The Power of Advisors – And Accountability


By Daniel Bobinski

Recently, I posted an open question on Facebook: “What would you do if you won the lottery?” As you might guess, responses ran the gamut. “Donate to a charity.” “Get out of debt.” “Set up a college fund for the kids.” I chose a different route. I said I would find two accountants who didn’t like each other and hire them both. The result? I’d never have any accounting errors, there’d never be any embezzlement and each would do a wonderful job of identifying any flaws in the other’s recommendations.

It’s a similar concept to what Abraham Lincoln did after he was elected president. As described in the book, “Team of Rivals: The Political Genius of Abraham Lincoln,” Lincoln brought together some rather resentful and disharmonious individuals and assembled one of the most unusual cabinets in presidential history. Although they rarely got along, they gave Lincoln their raw and straightforward opinions, which he could then sift and sort and make the decisions he needed to navigate one of our country’s most turbulent times.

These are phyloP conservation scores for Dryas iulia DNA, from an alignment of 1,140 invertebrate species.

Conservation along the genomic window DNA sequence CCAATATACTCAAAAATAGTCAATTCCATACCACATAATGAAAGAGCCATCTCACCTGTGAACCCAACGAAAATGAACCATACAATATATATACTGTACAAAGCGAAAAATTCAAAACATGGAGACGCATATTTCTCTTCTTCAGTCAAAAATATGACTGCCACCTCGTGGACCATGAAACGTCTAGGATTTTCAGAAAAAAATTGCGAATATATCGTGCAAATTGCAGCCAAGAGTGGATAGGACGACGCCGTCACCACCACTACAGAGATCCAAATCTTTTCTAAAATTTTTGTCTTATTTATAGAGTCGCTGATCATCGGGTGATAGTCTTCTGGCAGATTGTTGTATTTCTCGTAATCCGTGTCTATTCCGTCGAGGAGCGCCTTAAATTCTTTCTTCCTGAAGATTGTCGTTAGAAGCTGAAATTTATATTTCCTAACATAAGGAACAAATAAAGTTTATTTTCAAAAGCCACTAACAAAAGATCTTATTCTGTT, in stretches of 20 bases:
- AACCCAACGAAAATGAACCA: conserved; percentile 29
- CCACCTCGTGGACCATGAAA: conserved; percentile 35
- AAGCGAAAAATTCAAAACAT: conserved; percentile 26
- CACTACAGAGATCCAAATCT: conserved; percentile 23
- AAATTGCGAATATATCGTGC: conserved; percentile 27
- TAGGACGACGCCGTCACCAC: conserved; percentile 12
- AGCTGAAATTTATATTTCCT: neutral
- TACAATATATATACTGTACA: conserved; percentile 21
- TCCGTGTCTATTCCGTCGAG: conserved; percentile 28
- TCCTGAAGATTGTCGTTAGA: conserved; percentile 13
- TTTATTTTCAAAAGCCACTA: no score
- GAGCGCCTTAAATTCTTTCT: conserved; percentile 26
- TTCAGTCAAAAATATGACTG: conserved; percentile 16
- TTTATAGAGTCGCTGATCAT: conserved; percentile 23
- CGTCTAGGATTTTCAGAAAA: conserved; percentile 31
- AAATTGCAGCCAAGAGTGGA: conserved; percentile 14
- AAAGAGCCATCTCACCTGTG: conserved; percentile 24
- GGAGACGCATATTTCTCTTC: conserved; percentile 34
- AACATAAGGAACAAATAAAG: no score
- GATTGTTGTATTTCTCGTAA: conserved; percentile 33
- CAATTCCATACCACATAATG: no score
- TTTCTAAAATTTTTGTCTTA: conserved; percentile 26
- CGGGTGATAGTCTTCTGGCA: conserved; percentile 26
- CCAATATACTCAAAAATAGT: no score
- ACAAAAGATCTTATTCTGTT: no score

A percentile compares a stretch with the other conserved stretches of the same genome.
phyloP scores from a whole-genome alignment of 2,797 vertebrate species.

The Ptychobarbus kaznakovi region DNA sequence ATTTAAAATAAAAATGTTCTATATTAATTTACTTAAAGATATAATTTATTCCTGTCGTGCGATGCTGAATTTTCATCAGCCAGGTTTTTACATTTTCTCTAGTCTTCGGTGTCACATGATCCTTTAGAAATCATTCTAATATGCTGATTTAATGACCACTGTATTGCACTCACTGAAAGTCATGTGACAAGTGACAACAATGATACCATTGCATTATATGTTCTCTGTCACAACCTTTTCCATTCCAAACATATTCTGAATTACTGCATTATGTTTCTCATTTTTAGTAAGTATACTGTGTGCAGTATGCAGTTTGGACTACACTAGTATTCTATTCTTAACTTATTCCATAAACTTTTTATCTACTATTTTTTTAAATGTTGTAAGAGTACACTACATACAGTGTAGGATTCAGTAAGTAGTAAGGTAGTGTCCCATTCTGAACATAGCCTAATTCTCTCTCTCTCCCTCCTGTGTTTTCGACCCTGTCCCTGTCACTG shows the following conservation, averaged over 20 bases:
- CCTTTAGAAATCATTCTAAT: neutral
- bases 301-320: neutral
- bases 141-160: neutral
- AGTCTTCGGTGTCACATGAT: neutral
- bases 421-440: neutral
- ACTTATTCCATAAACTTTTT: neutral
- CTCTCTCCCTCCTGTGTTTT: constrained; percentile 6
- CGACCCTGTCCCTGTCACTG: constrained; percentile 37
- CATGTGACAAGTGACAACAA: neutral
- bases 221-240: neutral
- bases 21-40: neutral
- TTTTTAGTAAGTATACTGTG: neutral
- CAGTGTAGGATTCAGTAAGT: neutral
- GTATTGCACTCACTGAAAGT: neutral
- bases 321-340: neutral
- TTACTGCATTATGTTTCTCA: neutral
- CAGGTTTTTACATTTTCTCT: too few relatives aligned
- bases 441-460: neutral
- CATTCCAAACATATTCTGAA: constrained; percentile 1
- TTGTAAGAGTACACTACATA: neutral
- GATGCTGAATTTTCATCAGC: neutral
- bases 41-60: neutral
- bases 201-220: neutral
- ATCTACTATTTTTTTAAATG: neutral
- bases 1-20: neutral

Had Lincoln surrounded himself with nothing but yes-men, I doubt he would have received enough information to make wise choices.

By the way, in no way am I claiming to be on par with Lincoln. I just think it’s wise to do what wise people have done. After all, there’s a proverb that’s been floating around for a couple thousand years that says, “Plans fail for lack of counsel, but with many advisors they succeed.”

Years ago, I used to sit on the board of directors for a nonprofit organization. There were about 14 people on this board, and we met once a month or so. In short order, I noticed one individual was always negative. No matter what was being discussed, this guy was a total naysayer. “That will never work. Here’s what’s wrong with that idea … That won’t work either, here’s why … ” Every time the guy talked, he was negative.